This Tutorial teaches you how to color matplotlib histograms and solve an issue where the bars appear black.
Before we color our histograms, we need to set up our script to work with the library. So we start by importing matplotlib. Furthermore, we load the
randrange function from the
random module to quickly generate some data.
import matplotlib.pyplot as plt from random import randrange
We continue by setting a style, to see all the styles available check out
Last but not least, we generate the data in a one-line loop. This won’t generate nice data that makes sense, but it’s good for testing purposes. Keep in mind that the data won’t be the same for you.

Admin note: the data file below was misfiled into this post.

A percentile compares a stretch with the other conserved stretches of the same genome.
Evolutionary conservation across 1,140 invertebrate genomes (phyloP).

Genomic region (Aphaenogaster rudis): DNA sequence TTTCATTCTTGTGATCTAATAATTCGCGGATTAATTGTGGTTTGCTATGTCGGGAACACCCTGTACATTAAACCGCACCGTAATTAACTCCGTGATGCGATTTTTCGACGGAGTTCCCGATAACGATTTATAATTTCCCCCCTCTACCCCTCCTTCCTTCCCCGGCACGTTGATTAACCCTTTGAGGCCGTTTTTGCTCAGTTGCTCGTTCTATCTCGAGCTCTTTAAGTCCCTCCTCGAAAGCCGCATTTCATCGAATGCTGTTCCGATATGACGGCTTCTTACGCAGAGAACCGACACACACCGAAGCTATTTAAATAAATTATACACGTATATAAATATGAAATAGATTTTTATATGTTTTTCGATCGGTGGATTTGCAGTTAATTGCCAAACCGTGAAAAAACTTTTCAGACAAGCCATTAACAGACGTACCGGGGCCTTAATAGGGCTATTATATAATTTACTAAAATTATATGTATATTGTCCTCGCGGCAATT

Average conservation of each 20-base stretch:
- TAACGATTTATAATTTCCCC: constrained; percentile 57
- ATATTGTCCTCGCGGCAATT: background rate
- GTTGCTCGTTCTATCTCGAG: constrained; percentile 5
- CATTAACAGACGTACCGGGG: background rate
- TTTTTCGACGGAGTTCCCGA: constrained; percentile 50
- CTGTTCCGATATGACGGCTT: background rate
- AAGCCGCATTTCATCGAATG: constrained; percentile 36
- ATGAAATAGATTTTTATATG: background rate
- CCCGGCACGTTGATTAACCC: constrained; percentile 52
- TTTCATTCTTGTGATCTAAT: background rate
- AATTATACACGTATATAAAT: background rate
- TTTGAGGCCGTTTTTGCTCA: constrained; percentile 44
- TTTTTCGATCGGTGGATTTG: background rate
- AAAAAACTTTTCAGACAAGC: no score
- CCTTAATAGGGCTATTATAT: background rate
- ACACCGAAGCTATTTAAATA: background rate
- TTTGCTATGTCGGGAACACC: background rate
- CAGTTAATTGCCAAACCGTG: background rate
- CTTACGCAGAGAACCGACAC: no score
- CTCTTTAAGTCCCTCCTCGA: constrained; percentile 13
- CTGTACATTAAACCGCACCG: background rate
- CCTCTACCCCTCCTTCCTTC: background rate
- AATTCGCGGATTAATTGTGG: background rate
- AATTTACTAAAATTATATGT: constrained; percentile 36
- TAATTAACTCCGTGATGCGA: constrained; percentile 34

data = [randrange(0, 100) for _ in range(0, 800)]
Coloring the Histogram in Matplotlib
Now we make a colored histogram. We just pass the
color argument a color name for doing that. Here lists all named colors available in matplotlib. Don’t also forget to call the
plt.hist(data, 3, color='red') plt.show()
A problem arises when we set a higher amount of bins. As you see in the image, the color is no longer red but black.
This is because the style we used set the border color of the bars to black, and now it’s the only thing we see. To fix this, we either set the bar border width to 0 or its color also to red.
plt.hist(data, 500, color='red', ec='red') # ec is the edge color
plt.hist(data, 500, color='red', lw=0) # lw is the linewidth
import matplotlib.pyplot as plt from random import randrange plt.style.use('classic') data = [randrange(0, 100) for _ in range(0, 800)] plt.hist(data, 500, color='red', lw=0) plt.show()